Britain's financial regulator launched a full-blown investigation into Goldman Sachs International on Tuesday after U.S. authorities filed civil fraud charges against its parent bank.
The announcement from the Financial Services Authority follows pressure for the probe from Prime Minister Gordon Brown, who expressed shock over the weekend at Goldman's "moral bankruptcy."
The British regulator said it would work closely with the U.S. Securities and Exchange Commission, which alleges that the bank sold risky mortgage-based investments without telling buyers that the securities were crafted in part by a billionaire hedge fund manager who was betting on them to fail.
The London-headquartered Goldman Sachs International, a principal subsidiary of Goldman Sachs Group Inc., said that "the SEC's charges are completely unfounded in law and fact." It said it looks "forward to cooperating with the FSA."
British interest in the case is likely to focus on the Royal Bank of Scotland, which paid $841 million to Goldman Sachs in 2007 to unwind its position in a fund acquired in the takeover of Dutch Bank ABN Amro, according to the complaint filed in the United States.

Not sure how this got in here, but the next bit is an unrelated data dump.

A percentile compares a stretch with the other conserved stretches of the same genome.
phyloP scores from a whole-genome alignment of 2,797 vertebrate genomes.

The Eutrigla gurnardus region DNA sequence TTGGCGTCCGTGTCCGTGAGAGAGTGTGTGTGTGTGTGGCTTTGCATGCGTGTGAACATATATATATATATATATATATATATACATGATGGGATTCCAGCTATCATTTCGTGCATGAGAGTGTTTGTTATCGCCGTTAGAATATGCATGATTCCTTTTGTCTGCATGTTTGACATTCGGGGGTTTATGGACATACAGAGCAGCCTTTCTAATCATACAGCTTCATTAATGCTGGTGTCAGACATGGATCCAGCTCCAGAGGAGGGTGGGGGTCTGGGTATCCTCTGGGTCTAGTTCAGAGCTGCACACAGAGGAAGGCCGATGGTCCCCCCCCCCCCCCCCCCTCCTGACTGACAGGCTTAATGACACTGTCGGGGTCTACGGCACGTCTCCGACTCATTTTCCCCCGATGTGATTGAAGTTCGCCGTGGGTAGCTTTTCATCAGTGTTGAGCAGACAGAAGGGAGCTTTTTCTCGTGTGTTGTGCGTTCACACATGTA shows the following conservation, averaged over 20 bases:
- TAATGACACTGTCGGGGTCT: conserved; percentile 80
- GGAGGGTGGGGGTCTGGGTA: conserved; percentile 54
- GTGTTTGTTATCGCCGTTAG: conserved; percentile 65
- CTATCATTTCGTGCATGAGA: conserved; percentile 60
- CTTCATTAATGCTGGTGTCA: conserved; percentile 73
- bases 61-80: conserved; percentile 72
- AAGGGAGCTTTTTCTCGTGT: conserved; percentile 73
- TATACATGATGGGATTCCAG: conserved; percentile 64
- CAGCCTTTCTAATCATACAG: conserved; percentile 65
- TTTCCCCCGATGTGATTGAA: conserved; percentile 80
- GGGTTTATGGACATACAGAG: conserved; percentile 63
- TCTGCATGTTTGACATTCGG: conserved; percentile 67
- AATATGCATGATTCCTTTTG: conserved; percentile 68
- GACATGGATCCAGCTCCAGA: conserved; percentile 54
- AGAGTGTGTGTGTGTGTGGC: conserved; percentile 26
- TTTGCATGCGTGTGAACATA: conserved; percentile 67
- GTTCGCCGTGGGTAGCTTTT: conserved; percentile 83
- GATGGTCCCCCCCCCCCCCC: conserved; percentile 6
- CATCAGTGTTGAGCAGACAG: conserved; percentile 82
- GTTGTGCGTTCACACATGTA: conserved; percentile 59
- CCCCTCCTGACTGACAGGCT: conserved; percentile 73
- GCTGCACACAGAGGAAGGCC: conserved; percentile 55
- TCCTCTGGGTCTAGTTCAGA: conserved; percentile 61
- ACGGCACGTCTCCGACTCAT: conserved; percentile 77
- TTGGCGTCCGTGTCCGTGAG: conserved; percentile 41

The possibility that RBS might be able to recoup some money from Goldman Sachs helped boost the government-controlled bank's shares, which were up 2.8 percent at midday.
The government holds an 84 percent stake in the bank, which nearly collapsed in large part because of its leadership of the consortium which took over the Dutch bank.
Fabrice Tourre, the Goldman Sachs executive named in the SEC lawsuit filed on Friday was moved to the bank's London office at the end of 2008.
Analysts warn that damage from the case could hit other big banks as well, as the Goldman lawsuit puts the spotlight on the sector's activities in the wake of the financial crisis.
Brown's anger was fueled by reports over the weekend that Goldman Sachs still intended to pay out 3.5 billion pounds ($5.4 billion) in bonuses.
The British leader, who is facing a tough general election on May 6, said that the activities of banks "are still an issue."
"They are a risk to the economy," he said. "We have got to make sure they behave in a proper way."
The opposition Conservative and Liberal Democrat parties, meanwhile, called on Brown to suspend Goldman from government work until the investigations are completed.
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